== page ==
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Illegal drugs and poverty top agenda of Mexico's presumed president Pena Nieto

MEXICO CITY -- Mexico's presumed president-elect Enrique Pena Nieto will inherit a country beset by a brutal drug war, an economy struggling to create jobs, and political turmoil as his chief opponent refuses to concede.

The youthful-looking 45-year-old leader has moved quickly since Sunday's election to try to allay fears that the corrupt practices of his once authoritarian Institutional Revolutionary Party (PRI) could make a comeback.

“We are a new generation. We are not returning to the past. My government has its sights set on the future. Mexico has changed,” he told foreign reporters Monday.

On Tuesday he wrote in the The New York Times that his election victory — official results are still to be confirmed — offers an “opportunity for change and a new direction,” after being out of power for 12 years.

Analysts however believe that Pena Nieto is not likely to plot an entirely new course, but will rather modify the government's current economic and security policies.

His most important challenge is battling the drug cartels responsible for Mexico's vicious narcotics trade. Turf wars have killed tens of thousands of people during the six-year term of outgoing President Felipe Calderon.

George Grayson, a senior associate of the Americas Program at the Center for Strategic and International Studies (CSIS) in Washington, said Pena Nieto must tackle the issue at a local political level, as well as on a national security basis, if any progress is to be made.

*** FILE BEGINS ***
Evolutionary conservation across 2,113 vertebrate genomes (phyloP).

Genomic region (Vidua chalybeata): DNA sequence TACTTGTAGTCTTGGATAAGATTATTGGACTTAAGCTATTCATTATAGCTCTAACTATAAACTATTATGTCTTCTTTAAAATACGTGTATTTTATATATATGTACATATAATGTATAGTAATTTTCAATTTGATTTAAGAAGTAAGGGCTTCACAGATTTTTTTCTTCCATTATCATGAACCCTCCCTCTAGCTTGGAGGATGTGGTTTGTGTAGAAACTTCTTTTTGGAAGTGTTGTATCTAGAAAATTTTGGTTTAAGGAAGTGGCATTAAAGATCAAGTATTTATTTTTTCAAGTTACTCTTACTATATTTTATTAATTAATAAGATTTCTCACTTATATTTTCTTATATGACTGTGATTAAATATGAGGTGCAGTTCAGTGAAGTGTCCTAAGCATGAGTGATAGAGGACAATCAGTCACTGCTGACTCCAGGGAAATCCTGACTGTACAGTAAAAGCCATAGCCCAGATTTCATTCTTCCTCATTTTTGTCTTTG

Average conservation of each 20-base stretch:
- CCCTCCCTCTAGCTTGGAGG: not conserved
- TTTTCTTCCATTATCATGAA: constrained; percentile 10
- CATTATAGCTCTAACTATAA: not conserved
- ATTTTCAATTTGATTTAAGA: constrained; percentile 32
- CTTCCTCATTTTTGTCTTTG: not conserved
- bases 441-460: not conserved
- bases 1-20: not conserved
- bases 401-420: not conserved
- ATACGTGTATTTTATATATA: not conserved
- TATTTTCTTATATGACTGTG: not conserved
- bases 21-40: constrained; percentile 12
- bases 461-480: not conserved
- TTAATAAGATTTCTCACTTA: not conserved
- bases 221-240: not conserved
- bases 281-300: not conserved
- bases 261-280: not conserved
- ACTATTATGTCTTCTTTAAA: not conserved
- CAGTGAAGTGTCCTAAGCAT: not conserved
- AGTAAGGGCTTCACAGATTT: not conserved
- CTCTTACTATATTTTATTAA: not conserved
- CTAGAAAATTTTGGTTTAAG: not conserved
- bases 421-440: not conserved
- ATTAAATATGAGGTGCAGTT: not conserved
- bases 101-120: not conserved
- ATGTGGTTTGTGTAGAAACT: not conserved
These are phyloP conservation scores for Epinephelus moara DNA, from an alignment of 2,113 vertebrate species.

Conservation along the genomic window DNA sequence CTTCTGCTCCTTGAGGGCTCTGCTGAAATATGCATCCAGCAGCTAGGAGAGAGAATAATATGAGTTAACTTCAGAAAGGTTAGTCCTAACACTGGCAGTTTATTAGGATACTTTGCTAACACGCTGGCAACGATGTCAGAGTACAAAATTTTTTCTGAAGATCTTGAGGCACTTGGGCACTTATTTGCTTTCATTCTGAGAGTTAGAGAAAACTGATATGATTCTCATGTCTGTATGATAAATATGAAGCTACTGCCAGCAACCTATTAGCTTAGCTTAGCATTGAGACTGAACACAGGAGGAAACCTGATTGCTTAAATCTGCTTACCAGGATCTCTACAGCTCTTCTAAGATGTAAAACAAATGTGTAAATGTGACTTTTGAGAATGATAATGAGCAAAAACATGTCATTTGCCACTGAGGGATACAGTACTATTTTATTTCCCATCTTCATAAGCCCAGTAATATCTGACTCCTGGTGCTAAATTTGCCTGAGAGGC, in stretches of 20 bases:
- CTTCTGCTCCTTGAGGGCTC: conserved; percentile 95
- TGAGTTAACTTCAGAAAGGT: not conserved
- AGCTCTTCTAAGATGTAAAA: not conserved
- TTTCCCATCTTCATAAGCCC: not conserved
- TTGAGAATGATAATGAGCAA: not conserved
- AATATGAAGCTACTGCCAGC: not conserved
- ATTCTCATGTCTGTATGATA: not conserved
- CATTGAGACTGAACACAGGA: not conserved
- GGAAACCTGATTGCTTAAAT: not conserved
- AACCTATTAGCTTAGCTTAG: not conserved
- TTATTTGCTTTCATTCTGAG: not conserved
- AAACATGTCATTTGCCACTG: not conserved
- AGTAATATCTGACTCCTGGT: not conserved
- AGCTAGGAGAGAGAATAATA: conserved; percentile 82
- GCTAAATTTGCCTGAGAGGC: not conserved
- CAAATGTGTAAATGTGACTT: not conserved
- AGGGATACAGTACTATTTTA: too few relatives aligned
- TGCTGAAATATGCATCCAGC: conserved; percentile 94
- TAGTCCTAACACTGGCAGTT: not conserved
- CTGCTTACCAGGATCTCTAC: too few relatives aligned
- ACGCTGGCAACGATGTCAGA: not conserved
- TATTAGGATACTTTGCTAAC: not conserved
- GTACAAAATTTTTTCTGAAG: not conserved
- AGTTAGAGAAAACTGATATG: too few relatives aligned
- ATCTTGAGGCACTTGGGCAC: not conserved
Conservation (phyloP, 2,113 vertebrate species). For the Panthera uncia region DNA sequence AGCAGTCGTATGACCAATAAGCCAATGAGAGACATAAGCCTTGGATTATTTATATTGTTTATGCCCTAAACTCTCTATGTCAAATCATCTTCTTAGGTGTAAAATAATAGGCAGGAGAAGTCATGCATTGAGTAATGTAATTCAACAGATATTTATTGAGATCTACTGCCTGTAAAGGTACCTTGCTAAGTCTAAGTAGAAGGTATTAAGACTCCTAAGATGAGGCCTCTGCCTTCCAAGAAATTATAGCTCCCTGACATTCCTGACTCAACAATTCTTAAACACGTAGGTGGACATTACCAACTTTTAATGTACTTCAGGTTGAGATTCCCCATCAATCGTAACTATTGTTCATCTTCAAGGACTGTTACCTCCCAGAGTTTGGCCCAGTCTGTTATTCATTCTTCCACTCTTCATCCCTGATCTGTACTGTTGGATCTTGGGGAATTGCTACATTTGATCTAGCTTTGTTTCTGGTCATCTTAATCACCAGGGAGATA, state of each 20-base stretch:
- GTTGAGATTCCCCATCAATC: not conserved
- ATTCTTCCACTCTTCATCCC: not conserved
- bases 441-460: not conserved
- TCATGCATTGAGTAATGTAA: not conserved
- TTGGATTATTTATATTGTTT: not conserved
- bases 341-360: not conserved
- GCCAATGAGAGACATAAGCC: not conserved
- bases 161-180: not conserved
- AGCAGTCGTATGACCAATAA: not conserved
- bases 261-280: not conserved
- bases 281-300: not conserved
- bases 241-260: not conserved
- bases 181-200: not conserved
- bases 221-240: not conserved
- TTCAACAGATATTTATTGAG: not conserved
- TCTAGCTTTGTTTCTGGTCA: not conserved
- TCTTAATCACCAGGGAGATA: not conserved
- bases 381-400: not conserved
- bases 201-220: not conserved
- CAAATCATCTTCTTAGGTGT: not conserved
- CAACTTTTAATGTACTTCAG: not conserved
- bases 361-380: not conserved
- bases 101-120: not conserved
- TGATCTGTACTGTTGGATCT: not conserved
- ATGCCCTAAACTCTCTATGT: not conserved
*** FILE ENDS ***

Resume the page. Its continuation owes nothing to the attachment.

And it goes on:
“It would be unrealistic to expect that he would rein in governors, the nation's new viceroys, who either cut deals with drug syndicates or turn a blind eye to their crimes,” said Grayson.

“He might, however, throw his weight behind the idea of re-election, beginning with mayors, to inject a modicum of accountability in a regime whose governors and other officeholders act with impunity.”

Pena Nieto wrote in the Times that he respects Calderon's commitment to ending the “scourge” of drugs. “There can be neither negotiation nor a truce with criminals,” he wrote.

However, given the estimated 60,000 deaths since 2006, and “debatable progress in stemming the flow of drugs, current policies must be re-examined.”

While Washington is focused on cracking down on the crime syndicates responsible for smuggling drugs into the United States, Mexico is more keen on halting the illegal flow of weapons into the country from its northern neighbor.

Calderon has raised the issue repeatedly with Washington, and it featured prominently in Pena Nieto's campaign speeches.

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